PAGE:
The core of my of my personal development, which occurred over the past couple of years with my time as a Rover Scout. At my first camp as a Rover, Skeeter 2008, I suddenly found myself falling into a wealth of friendship. No one cared that I was Bipolar or that I had various quirks. I was just another 21 year old girl at camp. The Rovers accepted me for who I was as a whole and challenged me to aim higher.

With the guidance and support of (now) very close friends, I have been able to go to post-secondary and earn a certification in my desired field of work, get a job in my desired field and get myself off PWD. Without the support of these friends from Scouting, I doubt I would have ever been able to do it. It was a long road but their encouragement, kindness and support made it possible.

There were a lot of rough times where I just wanted to stop everything, go back to the hospital and live there until the world seemed ok and safe again. I won’t lie, I still have the odd day where I feel like this, but they are almost once in a blue moon. My friends were able to keep me on track and supported me through it all.

Rovering challenged me out of my comfort zone and helped me get to Australia. In the spring of 2009, I heard about “Oz Moot”. I wanted to go, but was hesitant because of my illness. Going  outside of the country, to a place where next to no one knew me and I would be at the mercy of my illness at all times? Terrifying. Truly terrifying. I had a hard enough time going to visit Victoria with my partner, never mind going to the opposite end of the Earth by myself!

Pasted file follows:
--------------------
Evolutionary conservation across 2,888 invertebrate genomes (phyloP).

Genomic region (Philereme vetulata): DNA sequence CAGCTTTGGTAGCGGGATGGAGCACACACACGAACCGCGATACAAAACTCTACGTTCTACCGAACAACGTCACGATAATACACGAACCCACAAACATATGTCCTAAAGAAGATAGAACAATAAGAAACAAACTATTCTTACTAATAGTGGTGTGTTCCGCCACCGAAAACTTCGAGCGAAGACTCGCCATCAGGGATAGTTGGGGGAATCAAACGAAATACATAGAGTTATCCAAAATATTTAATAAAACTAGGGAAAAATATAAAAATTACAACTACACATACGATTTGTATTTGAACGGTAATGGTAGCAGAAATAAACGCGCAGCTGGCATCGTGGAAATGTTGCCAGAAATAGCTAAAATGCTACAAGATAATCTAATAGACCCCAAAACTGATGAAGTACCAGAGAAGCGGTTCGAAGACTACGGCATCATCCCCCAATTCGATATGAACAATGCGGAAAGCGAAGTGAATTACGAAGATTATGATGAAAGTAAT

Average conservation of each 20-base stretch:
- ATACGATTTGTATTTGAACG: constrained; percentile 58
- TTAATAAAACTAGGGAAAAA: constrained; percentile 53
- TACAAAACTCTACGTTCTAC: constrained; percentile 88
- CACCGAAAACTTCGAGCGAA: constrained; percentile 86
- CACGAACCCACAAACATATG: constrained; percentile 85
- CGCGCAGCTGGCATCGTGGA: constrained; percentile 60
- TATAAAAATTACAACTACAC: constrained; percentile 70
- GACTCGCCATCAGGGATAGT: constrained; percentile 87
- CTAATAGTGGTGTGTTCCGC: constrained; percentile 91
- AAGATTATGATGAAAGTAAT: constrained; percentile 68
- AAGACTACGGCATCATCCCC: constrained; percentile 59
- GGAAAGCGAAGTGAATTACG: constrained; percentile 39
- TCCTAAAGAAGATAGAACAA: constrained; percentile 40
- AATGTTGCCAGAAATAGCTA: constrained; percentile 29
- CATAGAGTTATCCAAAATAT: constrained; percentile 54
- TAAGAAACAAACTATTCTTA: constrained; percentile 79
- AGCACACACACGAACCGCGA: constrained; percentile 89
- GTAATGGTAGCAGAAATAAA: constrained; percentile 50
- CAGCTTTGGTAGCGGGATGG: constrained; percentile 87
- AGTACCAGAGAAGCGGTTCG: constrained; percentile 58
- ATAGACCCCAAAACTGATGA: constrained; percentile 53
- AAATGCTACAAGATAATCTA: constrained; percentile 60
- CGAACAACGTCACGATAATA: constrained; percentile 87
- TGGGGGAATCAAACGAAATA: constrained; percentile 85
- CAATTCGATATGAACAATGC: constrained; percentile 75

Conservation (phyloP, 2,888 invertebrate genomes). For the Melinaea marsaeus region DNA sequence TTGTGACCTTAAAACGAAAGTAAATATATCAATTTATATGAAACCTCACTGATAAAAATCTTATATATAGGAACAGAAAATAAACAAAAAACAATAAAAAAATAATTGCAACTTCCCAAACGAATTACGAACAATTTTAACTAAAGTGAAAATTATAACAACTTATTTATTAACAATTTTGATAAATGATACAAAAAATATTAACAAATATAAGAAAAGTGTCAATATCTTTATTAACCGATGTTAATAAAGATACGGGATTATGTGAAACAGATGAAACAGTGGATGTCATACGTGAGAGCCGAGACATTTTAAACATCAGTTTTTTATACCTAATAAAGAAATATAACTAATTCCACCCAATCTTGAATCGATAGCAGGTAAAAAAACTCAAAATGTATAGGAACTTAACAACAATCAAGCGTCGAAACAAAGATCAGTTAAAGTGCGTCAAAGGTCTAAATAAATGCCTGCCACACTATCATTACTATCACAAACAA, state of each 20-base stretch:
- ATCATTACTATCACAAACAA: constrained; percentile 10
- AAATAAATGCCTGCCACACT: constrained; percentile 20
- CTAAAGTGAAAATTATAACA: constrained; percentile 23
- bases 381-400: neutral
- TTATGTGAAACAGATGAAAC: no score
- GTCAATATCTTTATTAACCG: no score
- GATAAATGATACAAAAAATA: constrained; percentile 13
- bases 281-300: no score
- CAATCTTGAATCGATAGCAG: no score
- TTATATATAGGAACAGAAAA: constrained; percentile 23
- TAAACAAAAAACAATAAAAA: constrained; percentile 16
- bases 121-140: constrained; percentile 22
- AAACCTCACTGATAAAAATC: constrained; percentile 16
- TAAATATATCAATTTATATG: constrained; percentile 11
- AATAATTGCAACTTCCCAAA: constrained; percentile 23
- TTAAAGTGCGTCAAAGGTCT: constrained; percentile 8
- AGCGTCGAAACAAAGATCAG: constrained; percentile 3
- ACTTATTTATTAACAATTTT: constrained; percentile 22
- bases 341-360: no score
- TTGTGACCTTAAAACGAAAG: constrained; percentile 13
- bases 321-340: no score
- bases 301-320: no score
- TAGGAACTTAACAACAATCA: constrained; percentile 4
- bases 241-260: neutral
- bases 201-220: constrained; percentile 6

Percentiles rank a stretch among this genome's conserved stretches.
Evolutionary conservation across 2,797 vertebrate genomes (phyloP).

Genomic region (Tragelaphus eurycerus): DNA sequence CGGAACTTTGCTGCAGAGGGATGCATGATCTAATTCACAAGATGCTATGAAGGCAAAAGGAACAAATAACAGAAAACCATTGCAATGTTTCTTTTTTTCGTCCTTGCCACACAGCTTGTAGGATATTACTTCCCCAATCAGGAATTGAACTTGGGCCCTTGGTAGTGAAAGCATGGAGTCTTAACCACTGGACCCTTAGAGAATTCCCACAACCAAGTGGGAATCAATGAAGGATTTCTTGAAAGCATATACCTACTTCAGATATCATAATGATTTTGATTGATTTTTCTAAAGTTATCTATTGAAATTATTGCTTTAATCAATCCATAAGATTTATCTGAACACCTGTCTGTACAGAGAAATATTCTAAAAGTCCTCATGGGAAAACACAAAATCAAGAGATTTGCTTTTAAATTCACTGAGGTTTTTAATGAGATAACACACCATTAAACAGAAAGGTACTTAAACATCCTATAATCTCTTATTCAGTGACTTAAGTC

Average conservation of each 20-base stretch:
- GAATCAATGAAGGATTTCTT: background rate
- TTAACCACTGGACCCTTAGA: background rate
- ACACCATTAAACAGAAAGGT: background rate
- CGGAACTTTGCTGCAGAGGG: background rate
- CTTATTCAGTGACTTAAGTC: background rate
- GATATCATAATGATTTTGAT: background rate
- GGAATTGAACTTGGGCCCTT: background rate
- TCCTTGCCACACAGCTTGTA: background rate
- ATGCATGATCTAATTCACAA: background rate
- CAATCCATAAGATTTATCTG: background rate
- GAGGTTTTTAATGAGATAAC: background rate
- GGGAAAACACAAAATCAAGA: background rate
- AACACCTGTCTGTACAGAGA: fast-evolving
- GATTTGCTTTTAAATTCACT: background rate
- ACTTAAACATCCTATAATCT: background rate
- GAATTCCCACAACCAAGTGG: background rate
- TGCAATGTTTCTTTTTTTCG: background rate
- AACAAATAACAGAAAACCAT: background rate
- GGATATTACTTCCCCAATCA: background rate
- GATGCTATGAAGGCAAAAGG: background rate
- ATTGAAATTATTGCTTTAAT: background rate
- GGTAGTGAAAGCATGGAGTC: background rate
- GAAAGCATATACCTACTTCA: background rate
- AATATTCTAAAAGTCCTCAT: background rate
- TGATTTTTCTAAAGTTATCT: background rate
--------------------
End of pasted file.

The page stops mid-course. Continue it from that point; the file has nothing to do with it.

Kim at OzMoot as contingent leader with the rest of the CanadiansIn the summer 2009 I became the National Contingent Leader of Canada for Oz Moot, and ended up going to the camp and spent a full month in Australia with next to no problems. I had a blast! There was a new level of independence I got to experience while in Australia that boosted my confidence and opened up many doors for me. I can live, function and have a normal(ish) life. I can do things like everyone else. I don’t need to have such a restricted life! There is hope for me! I found these to be very profound feelings to have after living like I was a piece of china. All because I was given the opportunity to go to Oz Moot with the support of the Rovers.